At the end of the study, a significant difference between the zopiclone and eszopiclone groups regarding total sleep time was found (p=0.039), with a longer duration observed in the latter (Table 3). A difference between the groups (p=0.018) was also observed for sleep efficiency (SE), indicating greater values in the eszopiclone group (mean sleep efficiency of 90% for eszopiclone versus 86% for zopiclone) (Table 3). However, there was no difference between the two groups regarding sleep latency (SL, p=0.151) and time awake (TA, p=0.097) (Table 3).

Table 3 Intergroup comparison of polysomnography carried out between visit 1 and the final visit in the eszopiclone and zopiclone groups. 

Eszopiclone (n=102) Zopiclone (n=97) p Eszopiclone (n=102) Zopiclone (n=97) p
TST (minutes)
Median (IIQ) 332.0 (301.5-355.75) 315.5 (276.5-356.0) ns 377.0 (343.6-413.9) 369.0 (338.0-387.5) 0.0396
SE (%)
Median (IIQ) 81.2 (69.6-86.2) 77.5 (68.2-85.4) ns 90.1 (84.2-93.02) 86.0 (81.2-91.57) 0.01802
SL (minutes)
Median (IIQ) 15.4 (6.8-31.0) 20.4 (9.2-40.3) ns 8.8 (3.7-19.4) 14.2 (3.4-29.4) 0.1514
TA (minutes)
Median (IIQ) 62.5 (39.3-87.5) 62.1 (39.8-98.9) ns 30.2 (16.0-48.8) 39.0 (20.2-64.6) 0.0974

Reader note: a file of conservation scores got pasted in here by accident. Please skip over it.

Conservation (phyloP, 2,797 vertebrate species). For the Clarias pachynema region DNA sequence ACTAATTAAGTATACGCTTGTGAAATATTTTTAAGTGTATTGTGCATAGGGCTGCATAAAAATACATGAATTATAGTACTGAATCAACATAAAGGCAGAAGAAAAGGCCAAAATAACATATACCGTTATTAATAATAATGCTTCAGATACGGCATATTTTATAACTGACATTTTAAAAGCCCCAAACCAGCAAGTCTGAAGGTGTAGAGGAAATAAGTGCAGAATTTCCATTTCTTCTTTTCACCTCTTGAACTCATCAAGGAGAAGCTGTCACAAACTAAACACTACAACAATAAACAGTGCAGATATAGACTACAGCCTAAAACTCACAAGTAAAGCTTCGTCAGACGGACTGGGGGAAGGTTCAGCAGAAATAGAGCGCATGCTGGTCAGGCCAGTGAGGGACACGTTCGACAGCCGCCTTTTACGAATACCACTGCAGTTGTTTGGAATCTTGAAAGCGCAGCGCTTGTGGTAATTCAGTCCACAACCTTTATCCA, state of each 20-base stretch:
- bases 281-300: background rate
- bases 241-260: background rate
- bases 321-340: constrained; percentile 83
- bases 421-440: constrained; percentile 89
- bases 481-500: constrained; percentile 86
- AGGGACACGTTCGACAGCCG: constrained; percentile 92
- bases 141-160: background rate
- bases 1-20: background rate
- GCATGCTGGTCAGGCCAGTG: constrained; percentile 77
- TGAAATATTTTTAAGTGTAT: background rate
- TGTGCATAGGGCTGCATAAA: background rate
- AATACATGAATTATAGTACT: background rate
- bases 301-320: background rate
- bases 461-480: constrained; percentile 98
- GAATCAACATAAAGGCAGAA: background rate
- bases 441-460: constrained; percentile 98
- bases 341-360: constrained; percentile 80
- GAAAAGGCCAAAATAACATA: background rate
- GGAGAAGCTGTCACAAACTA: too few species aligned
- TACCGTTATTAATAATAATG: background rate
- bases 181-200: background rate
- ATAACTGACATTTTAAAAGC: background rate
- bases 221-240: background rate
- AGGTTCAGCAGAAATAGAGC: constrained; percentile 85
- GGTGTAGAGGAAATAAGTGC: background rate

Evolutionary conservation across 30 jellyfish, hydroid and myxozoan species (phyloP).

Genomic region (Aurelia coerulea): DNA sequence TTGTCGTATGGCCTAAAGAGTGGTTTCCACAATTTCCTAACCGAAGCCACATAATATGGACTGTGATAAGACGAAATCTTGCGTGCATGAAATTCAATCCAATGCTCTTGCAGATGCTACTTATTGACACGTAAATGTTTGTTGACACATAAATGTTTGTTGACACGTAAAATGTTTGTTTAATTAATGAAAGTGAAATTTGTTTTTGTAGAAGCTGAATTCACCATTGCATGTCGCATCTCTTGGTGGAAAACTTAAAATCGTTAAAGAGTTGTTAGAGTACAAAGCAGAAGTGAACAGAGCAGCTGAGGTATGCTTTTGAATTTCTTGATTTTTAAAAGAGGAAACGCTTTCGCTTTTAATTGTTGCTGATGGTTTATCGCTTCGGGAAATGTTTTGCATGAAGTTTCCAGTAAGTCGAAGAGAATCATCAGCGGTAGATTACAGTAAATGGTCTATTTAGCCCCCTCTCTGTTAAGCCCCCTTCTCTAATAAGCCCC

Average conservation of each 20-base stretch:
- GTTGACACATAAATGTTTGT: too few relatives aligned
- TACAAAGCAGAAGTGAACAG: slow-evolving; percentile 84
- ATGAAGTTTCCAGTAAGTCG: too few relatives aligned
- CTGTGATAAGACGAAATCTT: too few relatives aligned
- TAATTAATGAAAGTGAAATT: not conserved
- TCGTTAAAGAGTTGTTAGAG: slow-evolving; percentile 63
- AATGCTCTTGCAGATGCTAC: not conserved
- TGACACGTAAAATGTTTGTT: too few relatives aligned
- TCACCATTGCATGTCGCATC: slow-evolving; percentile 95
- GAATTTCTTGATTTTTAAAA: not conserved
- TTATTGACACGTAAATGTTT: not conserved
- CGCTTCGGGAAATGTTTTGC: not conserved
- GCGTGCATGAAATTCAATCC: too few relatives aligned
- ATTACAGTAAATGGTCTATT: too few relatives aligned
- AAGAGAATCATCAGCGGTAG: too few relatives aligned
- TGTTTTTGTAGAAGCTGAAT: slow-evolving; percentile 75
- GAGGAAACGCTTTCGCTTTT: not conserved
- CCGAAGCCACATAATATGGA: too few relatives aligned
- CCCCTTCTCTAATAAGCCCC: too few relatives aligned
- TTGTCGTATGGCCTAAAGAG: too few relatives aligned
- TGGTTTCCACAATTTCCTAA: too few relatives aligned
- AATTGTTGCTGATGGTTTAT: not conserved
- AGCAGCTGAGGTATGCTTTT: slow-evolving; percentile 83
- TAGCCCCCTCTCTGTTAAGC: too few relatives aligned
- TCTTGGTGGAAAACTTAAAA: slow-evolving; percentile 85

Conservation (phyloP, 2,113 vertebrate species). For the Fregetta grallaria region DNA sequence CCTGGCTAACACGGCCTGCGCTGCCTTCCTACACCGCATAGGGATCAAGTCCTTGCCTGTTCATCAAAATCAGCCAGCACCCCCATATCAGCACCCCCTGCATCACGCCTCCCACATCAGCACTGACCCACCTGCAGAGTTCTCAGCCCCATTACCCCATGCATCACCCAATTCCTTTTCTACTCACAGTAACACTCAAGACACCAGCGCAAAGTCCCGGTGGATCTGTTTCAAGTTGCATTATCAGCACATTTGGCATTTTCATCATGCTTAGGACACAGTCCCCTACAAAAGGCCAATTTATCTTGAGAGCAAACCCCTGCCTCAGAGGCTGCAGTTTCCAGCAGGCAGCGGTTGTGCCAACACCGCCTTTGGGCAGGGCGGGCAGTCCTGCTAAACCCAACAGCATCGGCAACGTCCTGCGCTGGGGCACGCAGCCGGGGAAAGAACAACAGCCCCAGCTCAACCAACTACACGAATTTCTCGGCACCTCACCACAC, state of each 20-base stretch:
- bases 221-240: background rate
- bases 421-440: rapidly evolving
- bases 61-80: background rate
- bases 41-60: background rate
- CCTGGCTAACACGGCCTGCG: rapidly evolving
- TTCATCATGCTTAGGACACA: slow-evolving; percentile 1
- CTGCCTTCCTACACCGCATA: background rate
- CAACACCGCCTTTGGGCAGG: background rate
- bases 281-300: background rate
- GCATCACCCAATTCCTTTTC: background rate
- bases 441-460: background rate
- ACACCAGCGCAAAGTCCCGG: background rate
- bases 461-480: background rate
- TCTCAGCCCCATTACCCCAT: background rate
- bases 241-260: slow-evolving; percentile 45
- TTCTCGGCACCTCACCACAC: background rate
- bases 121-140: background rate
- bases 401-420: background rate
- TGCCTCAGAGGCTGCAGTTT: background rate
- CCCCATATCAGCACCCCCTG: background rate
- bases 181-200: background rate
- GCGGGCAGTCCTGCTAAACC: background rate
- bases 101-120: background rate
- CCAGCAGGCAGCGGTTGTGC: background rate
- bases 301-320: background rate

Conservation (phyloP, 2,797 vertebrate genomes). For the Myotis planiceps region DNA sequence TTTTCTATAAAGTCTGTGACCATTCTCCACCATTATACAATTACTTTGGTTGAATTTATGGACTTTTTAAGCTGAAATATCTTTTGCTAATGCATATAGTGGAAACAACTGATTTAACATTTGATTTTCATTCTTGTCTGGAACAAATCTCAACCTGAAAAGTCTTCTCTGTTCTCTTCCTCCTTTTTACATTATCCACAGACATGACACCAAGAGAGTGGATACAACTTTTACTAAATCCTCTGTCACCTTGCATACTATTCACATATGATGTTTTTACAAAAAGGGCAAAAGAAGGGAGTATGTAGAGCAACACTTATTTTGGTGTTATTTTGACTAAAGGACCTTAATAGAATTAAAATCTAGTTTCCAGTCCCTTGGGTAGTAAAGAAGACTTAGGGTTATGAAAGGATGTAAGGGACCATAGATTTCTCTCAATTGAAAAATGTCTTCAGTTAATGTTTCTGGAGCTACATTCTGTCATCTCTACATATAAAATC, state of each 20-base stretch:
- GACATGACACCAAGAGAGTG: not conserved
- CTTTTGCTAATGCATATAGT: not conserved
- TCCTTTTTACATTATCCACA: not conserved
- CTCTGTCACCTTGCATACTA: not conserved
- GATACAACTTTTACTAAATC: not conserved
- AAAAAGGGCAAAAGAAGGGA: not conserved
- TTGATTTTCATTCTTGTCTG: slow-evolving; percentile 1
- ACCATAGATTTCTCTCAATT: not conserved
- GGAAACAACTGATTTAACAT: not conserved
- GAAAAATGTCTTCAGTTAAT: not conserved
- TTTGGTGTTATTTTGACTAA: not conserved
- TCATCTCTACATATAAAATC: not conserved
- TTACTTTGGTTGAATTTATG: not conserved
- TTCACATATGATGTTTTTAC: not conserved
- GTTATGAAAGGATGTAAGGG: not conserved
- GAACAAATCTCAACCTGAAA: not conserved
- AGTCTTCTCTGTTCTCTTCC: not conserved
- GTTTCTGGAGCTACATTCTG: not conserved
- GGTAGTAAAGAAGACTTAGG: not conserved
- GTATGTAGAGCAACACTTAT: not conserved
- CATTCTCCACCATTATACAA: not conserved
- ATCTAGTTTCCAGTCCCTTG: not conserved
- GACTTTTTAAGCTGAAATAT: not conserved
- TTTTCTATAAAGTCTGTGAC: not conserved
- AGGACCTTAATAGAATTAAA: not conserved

Visit 1 (V1) and the final visit (VF) TST: total sleep time; SE: sleep efficiency; SL: sleep latency; TA: time awake; IIQ: interquartile range; ns: non-significant.

Adverse events

Adverse events were observed in 223 patients, 109 (85.2%) in the eszopiclone group and 114 (87.7%) in the zopiclone (p=0.552). The most frequent adverse events were dysgeusia (eszopiclone: 65 [50.78%]; zopiclone: 78 [60%]), headache (eszopiclone: 39 [30.47%]; zopiclone: 45 [34.62%]), dizziness (eszopiclone: 21 [16.41%]; zopiclone: 12 [9.23%]), irritability (eszopiclone: 9 [7.03%]; zopiclone: 12 [9.23%]), and nausea (eszopiclone: 9 [7.03%]; zopiclone: 8 [6.15%]). Nonetheless, there was no statistically significant difference between the groups in the frequency of these adverse events.